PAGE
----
Eckhart wrote, “It would be of little value for me that ‘the Word was made flesh’ for man in Christ as a person distinct from me, unless he was also made flesh for me personally so that I too might be God’s son.” There is a sense in which God becomes flesh in the entire creation. As Eckhart said, “The Word universally and naturally becomes flesh in every work of nature and art.” But most importantly “God’s intention in sending his Son was that ‘[humanity] may become by the grace of adoption what the Son is by nature.’”

Eckhart teaches that the birth of Christ is on-going, that through the Holy Spirit Jesus is born anew in believers, because we share the same ground as God. He thought that the word becoming flesh was an on-going experience. God continually chooses to place divinity in the flesh, which elevates and exalts the body. In this way the incarnation is relevant to us as we seek to embody Christ in our lives.
Going back to St. Irenaeus the Christian doctrine of the incarnation has been expressed in the phrase “God became man so that man might become God.” This formulation continues through the development of orthodoxy in Athanasius and Augustine and was common in Medieval understandings of Christian theology.

What could this traditional understanding mean; it sounds so alien to our ears?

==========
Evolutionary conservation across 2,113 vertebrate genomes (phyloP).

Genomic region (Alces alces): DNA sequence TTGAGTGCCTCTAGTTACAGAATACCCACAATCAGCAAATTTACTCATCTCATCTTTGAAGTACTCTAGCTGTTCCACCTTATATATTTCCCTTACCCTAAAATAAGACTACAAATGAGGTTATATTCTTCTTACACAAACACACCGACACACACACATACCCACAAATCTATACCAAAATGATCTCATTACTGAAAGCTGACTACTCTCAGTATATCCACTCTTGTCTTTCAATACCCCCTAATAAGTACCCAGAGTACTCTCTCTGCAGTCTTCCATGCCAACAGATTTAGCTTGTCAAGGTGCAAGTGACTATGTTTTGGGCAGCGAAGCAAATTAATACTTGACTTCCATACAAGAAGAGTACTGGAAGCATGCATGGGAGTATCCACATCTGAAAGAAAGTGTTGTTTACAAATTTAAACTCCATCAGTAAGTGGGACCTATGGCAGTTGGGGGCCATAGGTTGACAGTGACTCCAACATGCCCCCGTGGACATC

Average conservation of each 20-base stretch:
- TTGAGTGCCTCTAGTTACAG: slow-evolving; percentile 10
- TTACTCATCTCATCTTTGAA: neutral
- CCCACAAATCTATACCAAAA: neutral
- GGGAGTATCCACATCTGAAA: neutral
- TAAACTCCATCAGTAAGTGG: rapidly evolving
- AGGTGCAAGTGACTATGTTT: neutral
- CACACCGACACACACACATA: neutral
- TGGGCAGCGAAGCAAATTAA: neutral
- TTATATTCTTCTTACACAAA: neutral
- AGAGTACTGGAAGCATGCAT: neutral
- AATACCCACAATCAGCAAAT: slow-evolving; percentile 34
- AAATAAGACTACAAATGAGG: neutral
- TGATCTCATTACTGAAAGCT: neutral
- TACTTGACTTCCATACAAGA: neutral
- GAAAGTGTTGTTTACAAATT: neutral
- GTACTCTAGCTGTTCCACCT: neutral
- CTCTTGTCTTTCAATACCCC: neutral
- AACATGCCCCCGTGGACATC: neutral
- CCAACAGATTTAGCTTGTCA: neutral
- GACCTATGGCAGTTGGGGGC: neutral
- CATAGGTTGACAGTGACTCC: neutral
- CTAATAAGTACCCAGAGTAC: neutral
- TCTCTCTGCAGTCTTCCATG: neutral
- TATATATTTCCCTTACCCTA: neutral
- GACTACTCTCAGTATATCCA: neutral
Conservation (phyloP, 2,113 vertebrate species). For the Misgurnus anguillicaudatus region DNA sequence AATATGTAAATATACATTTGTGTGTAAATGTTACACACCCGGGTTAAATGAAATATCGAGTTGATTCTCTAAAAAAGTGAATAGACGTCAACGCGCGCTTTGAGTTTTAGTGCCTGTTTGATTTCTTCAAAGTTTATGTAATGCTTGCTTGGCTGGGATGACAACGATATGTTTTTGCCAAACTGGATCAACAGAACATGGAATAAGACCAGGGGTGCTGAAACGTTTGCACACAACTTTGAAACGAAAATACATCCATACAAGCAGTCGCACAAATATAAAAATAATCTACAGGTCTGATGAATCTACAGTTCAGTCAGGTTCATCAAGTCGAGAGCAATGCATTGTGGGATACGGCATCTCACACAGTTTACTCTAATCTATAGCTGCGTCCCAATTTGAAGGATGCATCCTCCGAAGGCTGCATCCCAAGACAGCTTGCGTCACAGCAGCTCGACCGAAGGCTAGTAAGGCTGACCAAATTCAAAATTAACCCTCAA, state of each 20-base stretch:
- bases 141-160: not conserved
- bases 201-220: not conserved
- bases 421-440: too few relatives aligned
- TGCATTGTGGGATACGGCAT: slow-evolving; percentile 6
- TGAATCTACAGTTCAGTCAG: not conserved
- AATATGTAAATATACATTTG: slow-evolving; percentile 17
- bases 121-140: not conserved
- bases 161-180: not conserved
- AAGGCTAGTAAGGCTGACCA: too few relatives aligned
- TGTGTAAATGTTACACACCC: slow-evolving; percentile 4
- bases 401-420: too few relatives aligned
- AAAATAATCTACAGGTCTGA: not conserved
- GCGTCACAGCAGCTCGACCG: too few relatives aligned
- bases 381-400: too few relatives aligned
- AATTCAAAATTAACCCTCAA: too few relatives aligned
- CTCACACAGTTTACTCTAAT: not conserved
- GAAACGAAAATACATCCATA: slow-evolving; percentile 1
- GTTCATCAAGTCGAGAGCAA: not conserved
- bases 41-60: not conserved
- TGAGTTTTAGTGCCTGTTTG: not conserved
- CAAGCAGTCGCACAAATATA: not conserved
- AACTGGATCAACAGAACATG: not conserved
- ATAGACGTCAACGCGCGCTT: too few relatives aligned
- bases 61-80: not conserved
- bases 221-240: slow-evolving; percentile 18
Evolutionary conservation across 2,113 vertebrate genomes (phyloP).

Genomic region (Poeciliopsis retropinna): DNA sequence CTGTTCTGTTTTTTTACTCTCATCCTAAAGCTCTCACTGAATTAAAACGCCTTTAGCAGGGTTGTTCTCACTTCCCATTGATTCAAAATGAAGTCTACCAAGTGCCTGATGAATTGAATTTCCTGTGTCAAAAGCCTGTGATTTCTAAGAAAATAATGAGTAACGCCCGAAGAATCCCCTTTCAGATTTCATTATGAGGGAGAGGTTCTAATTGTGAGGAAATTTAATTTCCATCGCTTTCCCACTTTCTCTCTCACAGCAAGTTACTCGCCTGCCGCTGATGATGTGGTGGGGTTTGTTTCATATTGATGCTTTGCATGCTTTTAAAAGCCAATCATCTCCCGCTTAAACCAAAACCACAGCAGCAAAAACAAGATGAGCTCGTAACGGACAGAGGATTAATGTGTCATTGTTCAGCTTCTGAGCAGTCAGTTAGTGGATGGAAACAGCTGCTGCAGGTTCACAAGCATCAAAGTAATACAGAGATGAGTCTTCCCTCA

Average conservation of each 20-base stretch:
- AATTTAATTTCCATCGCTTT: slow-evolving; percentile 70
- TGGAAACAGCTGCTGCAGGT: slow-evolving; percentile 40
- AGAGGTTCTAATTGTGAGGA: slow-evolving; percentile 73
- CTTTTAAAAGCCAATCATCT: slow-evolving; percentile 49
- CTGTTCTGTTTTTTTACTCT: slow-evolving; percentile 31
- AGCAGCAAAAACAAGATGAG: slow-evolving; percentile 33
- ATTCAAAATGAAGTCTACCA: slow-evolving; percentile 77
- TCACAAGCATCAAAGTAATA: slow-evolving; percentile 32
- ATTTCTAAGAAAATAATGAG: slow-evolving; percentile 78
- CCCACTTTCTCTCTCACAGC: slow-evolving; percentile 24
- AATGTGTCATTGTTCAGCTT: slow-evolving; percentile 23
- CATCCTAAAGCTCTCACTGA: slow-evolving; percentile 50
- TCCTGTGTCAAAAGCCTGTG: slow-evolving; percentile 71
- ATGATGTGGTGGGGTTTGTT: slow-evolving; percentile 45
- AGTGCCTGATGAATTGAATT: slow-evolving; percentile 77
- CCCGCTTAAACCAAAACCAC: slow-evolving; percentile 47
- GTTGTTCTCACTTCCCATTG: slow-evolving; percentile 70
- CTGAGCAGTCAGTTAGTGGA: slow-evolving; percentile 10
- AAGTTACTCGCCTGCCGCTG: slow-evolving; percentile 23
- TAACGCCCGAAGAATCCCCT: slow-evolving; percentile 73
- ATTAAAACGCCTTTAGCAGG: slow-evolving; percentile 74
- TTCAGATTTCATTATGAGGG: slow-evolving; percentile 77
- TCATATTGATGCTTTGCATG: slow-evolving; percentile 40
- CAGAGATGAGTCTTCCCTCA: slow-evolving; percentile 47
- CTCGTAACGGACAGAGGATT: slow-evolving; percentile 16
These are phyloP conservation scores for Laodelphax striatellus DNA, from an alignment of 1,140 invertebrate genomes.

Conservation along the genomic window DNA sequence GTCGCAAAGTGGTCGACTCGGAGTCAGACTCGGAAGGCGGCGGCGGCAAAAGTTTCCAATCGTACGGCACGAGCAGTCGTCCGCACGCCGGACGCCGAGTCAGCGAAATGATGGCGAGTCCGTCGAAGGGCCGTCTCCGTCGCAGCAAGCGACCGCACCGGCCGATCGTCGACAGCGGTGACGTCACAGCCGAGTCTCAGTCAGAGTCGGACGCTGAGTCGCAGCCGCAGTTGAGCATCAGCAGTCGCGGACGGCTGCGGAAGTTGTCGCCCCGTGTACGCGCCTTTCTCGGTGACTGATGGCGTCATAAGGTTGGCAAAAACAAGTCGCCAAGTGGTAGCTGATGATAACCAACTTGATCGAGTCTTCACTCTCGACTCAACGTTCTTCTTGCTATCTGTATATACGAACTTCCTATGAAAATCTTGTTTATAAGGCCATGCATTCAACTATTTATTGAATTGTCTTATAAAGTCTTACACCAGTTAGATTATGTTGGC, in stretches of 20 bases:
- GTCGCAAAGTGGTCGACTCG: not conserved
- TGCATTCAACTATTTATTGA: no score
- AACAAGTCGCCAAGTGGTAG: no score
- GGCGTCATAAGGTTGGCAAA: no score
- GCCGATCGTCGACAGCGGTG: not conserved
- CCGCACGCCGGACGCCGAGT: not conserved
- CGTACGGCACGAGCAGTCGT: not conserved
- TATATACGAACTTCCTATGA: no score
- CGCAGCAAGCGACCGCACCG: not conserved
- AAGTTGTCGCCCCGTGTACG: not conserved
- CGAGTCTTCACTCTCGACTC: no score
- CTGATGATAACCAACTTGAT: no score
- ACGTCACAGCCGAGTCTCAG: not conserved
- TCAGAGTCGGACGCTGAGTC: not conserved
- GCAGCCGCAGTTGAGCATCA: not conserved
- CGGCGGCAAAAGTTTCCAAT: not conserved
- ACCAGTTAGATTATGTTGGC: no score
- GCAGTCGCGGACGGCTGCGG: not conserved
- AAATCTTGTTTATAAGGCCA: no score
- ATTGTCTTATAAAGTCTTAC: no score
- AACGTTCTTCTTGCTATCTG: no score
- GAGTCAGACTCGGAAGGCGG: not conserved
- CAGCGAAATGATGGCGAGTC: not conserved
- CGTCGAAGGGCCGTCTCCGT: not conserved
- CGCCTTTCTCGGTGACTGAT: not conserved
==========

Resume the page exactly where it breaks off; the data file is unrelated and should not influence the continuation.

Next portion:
It does not mean that we can become the transcendent Creator. It does not mean that we become little gods. What it does mean is that God’s reign has invaded this world. That the divine image that each of us possesses is alight with the Light of the World, Jesus Christ. Our humanity is awakened. Whatever our state, we now are able to achieve our full potential as human beings. It doesn’t matter your race, your sex, your orientation, your economic status, your family history, your education, your physical beauty or lack thereof. You have received the right and the power to believe and become a child of God. You are the adopted sons and daughters of the Most High.

Because we are created in the divine image, we share the same ground, the same essence with God, according to Eckhart. In some sense all creation shares in the essence of God. Creation is the outflowing of God; sorta like a pot of water that boils over. Of all creation, humans come closest to God, because we share the divine image.

But what does this mean? It means that we can commune with God. The doctrine of the Trinity teaches us that the essence of God is a loving relationship. Because we are made in the image of God, we too are capable of a loving relationship with God. As McGinn says, “Eckhart invites his audience to live according to the inner image – that is: be God’s, not yours!” Each of us shares this connection with the divine, and sin is the obscuring of that connection.

So, how do we prepare ourselves for God to be born anew in us? It must be emphasized that there are many ways to commune with God. Different Christian mystics and thinkers have emphasized different ways to approach God. All of them remind us that the language we use to describe God, ourselves, and the relationship between us is rich with metaphor and symbol. That when we speak of such things we are in the realm of mystery, awe, and wonder.

Eckhart spoke first of detachment. Silence and listening are emphasized. Retreat from the hectic pace of the world is important. It is hard to hear the Word of God if there is lots of noise around us. All prayer and meditation begin in silence, when we listen attentively for God to speak. It is us centering ourselves and being in touch with our own ground. When we do, we also make contact with the divine.